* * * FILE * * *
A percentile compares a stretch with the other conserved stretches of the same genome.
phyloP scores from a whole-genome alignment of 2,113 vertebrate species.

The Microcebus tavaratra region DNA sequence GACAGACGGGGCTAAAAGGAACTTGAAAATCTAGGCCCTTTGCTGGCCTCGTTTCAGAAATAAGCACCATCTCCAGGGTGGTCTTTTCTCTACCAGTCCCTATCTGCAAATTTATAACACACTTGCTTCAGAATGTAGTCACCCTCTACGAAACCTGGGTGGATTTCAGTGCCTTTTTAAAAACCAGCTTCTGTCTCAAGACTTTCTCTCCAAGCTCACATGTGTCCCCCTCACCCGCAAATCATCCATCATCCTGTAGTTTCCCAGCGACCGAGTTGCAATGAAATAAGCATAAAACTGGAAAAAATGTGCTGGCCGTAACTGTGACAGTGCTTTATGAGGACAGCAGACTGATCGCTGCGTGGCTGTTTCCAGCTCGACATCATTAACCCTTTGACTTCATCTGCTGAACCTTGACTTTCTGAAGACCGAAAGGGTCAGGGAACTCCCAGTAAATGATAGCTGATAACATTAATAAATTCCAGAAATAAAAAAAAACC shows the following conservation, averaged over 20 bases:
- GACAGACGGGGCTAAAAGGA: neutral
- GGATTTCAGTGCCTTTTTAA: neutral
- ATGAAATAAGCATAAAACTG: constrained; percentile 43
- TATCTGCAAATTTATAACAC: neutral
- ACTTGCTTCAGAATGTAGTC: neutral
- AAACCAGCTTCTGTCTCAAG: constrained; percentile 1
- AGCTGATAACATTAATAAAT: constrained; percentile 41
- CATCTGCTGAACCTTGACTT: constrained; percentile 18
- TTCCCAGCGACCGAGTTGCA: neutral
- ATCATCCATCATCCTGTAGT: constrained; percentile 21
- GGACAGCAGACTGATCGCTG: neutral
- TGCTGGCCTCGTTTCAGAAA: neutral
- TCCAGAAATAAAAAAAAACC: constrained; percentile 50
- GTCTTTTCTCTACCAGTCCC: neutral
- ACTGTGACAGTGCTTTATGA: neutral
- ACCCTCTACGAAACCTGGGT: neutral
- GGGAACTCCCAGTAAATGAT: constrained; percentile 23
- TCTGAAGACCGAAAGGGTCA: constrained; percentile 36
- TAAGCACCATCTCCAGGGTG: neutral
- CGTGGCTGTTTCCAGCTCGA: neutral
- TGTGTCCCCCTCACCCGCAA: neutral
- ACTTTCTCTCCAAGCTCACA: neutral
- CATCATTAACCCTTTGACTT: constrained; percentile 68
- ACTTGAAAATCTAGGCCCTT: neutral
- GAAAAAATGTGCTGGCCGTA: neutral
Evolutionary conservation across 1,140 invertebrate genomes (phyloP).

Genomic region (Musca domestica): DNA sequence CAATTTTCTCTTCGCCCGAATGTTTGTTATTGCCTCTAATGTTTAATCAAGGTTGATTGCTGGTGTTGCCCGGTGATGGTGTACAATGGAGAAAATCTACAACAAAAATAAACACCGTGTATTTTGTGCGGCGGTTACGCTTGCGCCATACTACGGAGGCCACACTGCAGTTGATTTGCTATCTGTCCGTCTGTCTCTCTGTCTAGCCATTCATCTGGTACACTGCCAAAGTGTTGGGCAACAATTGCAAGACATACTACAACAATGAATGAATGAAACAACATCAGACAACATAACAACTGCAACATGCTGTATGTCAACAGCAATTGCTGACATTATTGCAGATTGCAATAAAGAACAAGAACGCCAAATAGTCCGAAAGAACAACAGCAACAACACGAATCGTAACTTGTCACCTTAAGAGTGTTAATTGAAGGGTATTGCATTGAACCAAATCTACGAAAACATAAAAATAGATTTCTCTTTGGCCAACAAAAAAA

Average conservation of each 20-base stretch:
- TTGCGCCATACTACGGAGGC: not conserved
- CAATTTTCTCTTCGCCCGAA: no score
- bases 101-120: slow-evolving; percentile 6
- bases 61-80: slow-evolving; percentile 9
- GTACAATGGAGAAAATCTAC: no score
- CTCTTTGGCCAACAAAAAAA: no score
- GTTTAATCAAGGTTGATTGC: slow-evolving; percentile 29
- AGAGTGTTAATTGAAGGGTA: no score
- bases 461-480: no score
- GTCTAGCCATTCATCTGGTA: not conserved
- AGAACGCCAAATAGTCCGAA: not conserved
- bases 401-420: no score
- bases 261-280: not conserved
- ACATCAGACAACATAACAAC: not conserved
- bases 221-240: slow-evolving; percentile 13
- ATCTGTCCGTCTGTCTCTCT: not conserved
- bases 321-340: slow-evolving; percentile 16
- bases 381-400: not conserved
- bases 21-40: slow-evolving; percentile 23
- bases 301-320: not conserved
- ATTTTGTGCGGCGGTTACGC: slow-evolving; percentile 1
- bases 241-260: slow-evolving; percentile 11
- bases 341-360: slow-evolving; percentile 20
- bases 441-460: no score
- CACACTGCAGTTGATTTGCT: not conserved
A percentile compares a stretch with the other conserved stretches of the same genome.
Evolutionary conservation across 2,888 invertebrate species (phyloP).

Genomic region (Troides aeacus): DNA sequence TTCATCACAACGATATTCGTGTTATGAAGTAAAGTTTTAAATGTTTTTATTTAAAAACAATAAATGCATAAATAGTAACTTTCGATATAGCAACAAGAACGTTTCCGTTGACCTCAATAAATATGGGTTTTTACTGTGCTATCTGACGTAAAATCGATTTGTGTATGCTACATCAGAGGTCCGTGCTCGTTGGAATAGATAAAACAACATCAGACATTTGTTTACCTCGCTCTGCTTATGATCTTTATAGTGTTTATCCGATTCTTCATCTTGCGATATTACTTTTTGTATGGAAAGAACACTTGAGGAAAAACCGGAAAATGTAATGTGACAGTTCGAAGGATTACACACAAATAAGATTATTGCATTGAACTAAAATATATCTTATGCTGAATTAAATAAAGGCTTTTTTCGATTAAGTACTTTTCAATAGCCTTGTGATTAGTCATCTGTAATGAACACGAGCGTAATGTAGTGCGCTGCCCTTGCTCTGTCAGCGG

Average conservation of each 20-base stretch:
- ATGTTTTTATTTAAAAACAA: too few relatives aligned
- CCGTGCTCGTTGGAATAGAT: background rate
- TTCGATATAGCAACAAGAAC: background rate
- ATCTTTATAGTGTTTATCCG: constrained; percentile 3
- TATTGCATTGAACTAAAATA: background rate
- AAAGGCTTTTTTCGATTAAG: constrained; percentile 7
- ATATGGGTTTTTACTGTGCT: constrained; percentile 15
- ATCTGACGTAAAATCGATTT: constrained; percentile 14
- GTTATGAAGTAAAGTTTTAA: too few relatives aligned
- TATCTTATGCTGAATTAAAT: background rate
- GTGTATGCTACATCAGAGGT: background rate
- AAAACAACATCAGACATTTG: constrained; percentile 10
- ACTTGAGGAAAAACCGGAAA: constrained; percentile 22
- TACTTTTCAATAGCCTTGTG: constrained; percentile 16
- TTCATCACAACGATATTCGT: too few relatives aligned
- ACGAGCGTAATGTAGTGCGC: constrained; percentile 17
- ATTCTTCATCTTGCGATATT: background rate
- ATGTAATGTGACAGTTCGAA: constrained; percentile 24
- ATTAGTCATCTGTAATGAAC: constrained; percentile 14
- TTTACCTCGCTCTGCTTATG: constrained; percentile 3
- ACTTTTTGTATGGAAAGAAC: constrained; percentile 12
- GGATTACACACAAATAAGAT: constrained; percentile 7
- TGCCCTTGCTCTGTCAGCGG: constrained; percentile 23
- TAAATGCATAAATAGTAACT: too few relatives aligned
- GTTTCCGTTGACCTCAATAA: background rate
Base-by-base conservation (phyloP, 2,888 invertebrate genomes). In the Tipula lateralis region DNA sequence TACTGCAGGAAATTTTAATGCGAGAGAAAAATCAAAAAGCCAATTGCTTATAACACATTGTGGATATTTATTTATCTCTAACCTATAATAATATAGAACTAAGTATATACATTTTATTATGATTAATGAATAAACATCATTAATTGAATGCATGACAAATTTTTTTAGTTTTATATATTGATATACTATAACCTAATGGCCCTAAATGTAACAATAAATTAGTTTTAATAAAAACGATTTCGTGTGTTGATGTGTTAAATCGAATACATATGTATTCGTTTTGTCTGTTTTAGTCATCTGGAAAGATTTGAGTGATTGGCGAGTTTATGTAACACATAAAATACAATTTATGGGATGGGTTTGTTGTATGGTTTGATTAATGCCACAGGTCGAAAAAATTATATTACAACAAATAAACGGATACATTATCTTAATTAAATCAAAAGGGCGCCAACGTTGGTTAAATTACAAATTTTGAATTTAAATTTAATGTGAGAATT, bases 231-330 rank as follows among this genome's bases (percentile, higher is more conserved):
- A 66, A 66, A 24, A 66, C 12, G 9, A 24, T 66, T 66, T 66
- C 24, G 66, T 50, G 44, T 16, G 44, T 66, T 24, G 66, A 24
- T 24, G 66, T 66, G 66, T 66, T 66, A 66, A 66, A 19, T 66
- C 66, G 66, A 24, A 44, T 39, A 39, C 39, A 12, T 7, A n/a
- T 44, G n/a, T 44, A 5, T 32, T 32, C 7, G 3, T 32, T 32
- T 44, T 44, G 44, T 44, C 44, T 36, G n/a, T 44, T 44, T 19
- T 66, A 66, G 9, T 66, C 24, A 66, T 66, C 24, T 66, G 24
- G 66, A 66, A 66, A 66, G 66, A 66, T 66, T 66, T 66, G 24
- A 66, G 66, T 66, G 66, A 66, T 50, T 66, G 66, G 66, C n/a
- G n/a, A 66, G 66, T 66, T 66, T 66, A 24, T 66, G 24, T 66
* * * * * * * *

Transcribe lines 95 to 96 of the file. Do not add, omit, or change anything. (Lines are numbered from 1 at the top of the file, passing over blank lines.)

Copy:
- A 66, G 66, T 66, G 66, A 66, T 50, T 66, G 66, G 66, C n/a
- G n/a, A 66, G 66, T 66, T 66, T 66, A 24, T 66, G 24, T 66